"The first target is to get an emergency response system built into the fabric of Ahmedabad. If ever a disaster strikes, this system will enable rescue operators reach the site with minimum loss of time. The second target is to address long-term necessities for disaster preparedness and safety measures. Under the long-term programme, equipment, technical knowhow and more resources to tackle a disaster like that on the Republic Day will be provided in a more systematic manner," said the AMC sources.

Delivering the keynote address at the AUDMP, municipal commissioner K. Kailashnathan said that while relief and rescue operations in Ahmedabad were best possible under present circumstances with limitations of equipment and resources, there is space for improvement. Kailashnathan said that with proper resources and better equipment aided by a well-established disaster management system, loss of life and devastation could be minimised.

PU Asnani, advisor to the commissioner, said, "The three-day meet will be followed by one-day workshop on 'Urban Risk Reduction in Asia' on March 29 that looks at an integrated approach to disaster management with panel discussions. Senior officials of the state government, civic authorities and CEPT will attend this session which could mark the start of designing a comprehensive disaster mitigation package for Ahmedabad.

The package apart from ensuring deployment of specilised equipment, vehicles and manpower for disaster management will hold regular drills for civic bodies, fire brigade personnel and district administration to minimise response time. Upgradation of hospital services with poly-trauma centres equipped to handle multifarious problems emerging in the aftermath of a disaster and arming all fire stations with adequate heavy-duty machineries and equipments are the other salient features of the package.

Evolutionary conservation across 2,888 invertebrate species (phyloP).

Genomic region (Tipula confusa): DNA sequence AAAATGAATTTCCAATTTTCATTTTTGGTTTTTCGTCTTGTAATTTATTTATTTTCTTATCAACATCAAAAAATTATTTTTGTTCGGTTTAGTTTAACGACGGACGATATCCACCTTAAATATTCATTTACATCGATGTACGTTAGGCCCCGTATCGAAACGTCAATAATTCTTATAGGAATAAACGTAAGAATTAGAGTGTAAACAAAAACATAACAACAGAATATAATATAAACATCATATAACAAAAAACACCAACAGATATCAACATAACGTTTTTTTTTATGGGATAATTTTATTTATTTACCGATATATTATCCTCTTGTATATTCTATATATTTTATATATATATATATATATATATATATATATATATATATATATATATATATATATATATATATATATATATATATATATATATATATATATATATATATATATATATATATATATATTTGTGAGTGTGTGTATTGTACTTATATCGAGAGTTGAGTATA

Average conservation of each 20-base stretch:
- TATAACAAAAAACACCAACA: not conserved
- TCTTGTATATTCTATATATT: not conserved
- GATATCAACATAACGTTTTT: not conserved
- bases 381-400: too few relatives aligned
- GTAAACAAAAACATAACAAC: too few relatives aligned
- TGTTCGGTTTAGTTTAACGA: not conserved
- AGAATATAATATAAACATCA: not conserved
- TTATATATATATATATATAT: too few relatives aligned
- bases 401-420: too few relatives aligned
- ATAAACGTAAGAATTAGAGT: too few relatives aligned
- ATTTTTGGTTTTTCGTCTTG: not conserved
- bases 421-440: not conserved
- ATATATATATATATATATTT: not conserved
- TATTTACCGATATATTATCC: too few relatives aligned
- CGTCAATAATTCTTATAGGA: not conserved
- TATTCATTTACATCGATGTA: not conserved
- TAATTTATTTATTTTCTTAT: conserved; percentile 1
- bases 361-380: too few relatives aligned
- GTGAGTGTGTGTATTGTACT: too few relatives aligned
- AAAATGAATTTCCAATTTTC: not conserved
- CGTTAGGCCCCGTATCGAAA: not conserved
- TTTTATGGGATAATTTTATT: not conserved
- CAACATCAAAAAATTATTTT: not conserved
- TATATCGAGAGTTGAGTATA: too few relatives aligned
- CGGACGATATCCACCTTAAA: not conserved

Asnani added, "We hope to draw on the experiences shared by the international community at AUDMP. Countries like China, Nepal and Indonesia will have valuable inputs for earthquake-related disaster management. That apart, we are banking on ADPC's help and the session of January 29 to build a safer Ahmedabad."

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Demand for water puts govt in a tight spot Wednesday, March 28, 2001

GANDHINAGAR: Narmada water may have reached Rajkot, Dhoraji and Jetpur via pipelines. But the SoS messages received by the Gujarat government from the industrial belt in Vadodara, including from such giants as Indian Petroleum Corporation Ltd (IPCL) and Gujarat Refineries, as also from Gujarat Electricity Board's Wanakbori power plant situated near Mahi crossing, suggest that greater demands for water could be expected in the summer months.

The Central Gujarat's industrial belt demands nearly one-third of water being pumped out of Narmada, putting the state government in a fix.

"We have no other go but to supply Narmada water to the Vadodara-based plants if the state's economy has to survive", a senior bureaucrat has revealed. Of the 1,000 cusecs pumped out from the Narmada dam by 55-odd pumps, nearly 350 cusecs is just "lost" due to evaporation and seepage by the time the water reaches the Mahi crossing about 150 km away via the Narmada canal. Of the 650 cusecs left to be used, the Pariej lake gets 200 cusecs for the Saurashtra pipelines, and another 200 cusecs is transferred for Ahmedabad and Vadodara.

Of the remaining 250 cusecs, plans were to transfer about 200 cusecs to Central Gujarat tanks so that the area does not suffer from water problem. But with 200 cusecs being demanded by Vadodara's industrial belt and industries of the nearby areas, and another 100 cusecs by the GEB's Wanakbori plant, the strain is very much visible. "One solution is to increase the pumping capacity to 1,500 cusecs, so that surplus waters are available both for industry and irrigation", the bureaucrat said. A policy decision would, however, have to be taken.